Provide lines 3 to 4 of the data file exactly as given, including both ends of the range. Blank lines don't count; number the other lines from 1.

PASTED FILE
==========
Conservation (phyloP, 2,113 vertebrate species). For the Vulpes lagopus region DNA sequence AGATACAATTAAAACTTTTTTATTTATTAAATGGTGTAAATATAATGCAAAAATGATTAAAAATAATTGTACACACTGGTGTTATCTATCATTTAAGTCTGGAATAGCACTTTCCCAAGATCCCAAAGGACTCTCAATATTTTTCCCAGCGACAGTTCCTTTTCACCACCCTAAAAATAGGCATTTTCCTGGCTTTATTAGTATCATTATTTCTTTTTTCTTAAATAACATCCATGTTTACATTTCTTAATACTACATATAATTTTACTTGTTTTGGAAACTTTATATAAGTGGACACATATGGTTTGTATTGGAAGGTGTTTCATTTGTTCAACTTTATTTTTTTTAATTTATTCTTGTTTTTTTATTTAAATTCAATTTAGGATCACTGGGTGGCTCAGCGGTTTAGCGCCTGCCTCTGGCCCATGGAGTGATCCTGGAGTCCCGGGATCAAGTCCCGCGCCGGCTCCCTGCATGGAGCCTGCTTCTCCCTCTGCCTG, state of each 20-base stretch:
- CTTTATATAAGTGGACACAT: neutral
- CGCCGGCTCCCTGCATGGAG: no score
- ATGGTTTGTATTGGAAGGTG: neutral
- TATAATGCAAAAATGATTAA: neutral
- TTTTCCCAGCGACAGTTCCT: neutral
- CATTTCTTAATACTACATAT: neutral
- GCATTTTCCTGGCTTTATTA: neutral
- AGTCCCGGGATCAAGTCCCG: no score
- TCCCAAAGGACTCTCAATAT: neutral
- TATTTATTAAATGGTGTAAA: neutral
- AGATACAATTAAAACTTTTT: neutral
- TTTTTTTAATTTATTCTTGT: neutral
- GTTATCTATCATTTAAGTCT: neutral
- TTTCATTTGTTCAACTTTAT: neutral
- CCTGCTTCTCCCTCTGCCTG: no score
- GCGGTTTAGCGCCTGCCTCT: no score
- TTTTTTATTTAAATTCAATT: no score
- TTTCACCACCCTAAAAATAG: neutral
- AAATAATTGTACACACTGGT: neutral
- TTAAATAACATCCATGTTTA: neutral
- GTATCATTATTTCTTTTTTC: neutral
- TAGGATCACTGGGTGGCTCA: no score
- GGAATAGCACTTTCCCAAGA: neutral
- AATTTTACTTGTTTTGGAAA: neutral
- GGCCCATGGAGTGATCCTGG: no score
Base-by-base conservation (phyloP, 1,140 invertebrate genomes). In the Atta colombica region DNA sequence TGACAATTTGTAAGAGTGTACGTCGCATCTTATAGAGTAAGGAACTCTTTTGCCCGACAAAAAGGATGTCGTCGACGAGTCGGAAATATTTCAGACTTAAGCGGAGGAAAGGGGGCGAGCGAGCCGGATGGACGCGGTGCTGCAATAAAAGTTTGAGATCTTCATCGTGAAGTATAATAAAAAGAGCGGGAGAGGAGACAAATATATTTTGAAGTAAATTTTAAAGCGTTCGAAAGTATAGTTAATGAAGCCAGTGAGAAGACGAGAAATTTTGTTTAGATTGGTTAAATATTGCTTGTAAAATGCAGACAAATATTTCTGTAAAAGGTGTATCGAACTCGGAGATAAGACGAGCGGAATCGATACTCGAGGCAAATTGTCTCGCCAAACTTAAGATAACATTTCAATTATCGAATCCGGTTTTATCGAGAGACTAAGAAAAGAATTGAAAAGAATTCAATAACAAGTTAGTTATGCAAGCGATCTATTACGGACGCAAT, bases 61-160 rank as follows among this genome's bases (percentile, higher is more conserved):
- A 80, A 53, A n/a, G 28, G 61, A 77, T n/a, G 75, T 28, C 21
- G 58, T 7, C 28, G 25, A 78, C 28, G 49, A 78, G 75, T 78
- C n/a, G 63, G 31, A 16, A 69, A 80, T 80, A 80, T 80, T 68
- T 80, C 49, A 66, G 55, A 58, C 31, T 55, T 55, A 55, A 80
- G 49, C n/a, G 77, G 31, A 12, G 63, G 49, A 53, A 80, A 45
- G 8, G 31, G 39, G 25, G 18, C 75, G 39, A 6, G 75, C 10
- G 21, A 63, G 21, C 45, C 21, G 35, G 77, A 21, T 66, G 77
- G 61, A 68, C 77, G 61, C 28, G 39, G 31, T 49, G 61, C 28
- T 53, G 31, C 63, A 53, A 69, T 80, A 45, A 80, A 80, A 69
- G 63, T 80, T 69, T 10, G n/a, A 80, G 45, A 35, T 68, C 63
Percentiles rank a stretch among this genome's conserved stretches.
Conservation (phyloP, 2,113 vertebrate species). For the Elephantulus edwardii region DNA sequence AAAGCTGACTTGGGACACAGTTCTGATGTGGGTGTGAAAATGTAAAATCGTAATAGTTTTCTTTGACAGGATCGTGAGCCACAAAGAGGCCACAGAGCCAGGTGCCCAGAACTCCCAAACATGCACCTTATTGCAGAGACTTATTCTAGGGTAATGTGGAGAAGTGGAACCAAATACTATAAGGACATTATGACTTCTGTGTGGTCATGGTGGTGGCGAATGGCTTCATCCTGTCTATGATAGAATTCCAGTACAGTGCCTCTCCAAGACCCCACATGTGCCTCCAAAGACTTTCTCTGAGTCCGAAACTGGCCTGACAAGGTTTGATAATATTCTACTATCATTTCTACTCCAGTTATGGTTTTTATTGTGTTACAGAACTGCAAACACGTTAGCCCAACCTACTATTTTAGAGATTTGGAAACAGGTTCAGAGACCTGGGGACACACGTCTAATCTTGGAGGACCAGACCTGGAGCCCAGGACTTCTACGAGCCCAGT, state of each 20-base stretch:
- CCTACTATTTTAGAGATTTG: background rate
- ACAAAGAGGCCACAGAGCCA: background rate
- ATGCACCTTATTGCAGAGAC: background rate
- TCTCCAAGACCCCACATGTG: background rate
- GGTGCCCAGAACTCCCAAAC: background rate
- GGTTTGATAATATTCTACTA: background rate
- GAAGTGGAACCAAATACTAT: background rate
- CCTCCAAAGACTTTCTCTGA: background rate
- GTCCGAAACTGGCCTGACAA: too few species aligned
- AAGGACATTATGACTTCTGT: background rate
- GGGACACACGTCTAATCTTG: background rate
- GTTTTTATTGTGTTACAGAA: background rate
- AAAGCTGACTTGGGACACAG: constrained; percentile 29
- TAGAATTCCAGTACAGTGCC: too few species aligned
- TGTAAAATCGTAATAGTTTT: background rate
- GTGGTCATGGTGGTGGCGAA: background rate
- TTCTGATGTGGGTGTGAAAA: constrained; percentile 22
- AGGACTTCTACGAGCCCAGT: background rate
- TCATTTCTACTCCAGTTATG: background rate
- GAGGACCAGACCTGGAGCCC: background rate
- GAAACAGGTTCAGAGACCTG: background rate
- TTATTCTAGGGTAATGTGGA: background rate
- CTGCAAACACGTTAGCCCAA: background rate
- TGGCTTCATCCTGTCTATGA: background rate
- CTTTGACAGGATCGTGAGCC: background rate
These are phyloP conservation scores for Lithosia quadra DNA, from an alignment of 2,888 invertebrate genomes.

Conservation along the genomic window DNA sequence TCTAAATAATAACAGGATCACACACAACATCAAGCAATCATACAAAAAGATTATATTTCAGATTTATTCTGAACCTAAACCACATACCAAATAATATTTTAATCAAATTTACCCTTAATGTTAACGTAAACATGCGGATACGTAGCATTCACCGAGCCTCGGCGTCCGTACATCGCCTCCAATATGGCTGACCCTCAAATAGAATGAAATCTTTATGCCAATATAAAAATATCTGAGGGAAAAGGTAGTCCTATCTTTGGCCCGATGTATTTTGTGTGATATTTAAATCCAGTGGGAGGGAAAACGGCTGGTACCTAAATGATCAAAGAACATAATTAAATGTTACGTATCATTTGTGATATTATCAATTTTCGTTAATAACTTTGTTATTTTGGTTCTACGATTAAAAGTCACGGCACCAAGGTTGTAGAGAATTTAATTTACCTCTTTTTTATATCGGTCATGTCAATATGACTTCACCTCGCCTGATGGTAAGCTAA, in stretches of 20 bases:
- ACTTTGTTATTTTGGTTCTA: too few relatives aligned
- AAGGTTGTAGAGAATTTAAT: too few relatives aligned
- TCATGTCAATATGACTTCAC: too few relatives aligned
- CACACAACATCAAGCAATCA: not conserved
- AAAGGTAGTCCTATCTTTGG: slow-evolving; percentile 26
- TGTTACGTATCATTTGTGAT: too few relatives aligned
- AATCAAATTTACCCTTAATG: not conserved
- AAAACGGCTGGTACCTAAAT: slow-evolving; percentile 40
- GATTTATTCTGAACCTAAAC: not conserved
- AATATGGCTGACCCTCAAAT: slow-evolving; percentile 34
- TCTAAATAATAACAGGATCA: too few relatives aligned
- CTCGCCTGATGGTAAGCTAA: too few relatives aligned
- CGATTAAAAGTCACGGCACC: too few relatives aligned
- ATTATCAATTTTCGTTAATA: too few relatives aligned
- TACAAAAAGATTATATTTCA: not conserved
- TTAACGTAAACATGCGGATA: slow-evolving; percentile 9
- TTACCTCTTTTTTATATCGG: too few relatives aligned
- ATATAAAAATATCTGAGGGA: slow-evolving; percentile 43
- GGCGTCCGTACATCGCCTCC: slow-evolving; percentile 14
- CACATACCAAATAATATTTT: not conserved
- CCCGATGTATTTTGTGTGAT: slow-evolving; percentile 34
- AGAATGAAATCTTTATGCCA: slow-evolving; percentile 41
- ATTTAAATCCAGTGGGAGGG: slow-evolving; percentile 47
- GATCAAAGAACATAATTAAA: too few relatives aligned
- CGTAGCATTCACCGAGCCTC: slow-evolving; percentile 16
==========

- CGCCGGCTCCCTGCATGGAG: no score
- ATGGTTTGTATTGGAAGGTG: neutral